Agrihoods are trying to bring the distance food travels to a dinner plate down from a few thousand miles to just a few blocks
Golf courses have always been popular features in high-end communities. While some people take advantage of the course itself, squeezing in 18 holes whenever they get a chance, the majority of people typically don’t use the course for its primary function. Instead, they enjoy the wide open, green views associated with living in a house that backs up onto a fairway. A new option, however, offers the same wide open views as a golf course, but has a practical side that more people can enjoy: farms.
As MarketWatch reports, organic farms are becoming the new must have feature of a luxury community. Agrihoods, as they are called, like Serosun Farms located about 50 miles from Chicago, are beginning to pop up all around the country with an eye toward preservation of the surrounding ecosystem, farm to table living, and luxury homes. At one such community, Serosun Farms, 75 percent of the land is being reserved for farms and open space.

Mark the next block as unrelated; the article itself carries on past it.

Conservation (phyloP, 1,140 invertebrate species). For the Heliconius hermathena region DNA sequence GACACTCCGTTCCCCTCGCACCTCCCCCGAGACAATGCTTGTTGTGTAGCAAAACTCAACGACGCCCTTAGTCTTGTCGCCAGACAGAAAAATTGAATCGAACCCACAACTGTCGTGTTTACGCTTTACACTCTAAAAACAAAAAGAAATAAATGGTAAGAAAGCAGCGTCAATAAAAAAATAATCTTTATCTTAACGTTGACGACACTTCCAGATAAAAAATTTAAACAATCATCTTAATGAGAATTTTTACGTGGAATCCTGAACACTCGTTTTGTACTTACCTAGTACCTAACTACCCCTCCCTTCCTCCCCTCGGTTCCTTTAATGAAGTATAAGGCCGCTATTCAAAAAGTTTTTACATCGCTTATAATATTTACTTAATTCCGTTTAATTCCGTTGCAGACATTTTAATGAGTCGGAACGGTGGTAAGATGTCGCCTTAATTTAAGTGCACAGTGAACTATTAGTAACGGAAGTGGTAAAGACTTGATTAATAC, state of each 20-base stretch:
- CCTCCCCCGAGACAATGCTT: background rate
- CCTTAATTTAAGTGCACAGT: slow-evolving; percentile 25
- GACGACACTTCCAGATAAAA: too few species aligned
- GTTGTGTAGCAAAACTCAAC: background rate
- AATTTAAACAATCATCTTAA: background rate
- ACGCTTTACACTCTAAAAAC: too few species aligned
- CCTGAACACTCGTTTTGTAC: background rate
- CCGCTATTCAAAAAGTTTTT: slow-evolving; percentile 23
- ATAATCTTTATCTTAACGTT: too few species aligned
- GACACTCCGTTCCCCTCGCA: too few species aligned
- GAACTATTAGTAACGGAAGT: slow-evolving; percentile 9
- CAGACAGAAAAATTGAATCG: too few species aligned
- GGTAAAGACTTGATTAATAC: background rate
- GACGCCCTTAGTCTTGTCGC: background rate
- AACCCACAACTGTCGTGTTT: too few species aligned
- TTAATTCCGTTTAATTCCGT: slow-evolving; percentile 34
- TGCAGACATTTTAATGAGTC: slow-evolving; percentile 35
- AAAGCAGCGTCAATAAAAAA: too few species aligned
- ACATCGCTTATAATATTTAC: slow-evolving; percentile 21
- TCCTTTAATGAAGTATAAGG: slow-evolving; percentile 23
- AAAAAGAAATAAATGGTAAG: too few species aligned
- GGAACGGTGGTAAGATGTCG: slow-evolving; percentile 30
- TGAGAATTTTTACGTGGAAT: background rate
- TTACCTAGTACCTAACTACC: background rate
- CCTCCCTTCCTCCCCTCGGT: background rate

As recently as 20 years ago, there were only around five or 10 agrihoods (then typically referred to as “conservation communities”) throughout the country, now, there are around 200. A huge factor driving this increase is the exploding interest people have in farm to table dining and eating only locally grown food.
Another aspect of agrihoods people like is the sense of community that develops among residents. Many agrihoods offer activities based around the farm that cultivates a stronger sense of community, which many new developments lack.
Serosun Farms, like many new agrihood developments, is still in a fledgling state, but if the early response has been anything to go on, it wouldn’t be a surprise to see these communities flourish with more popping up around the country.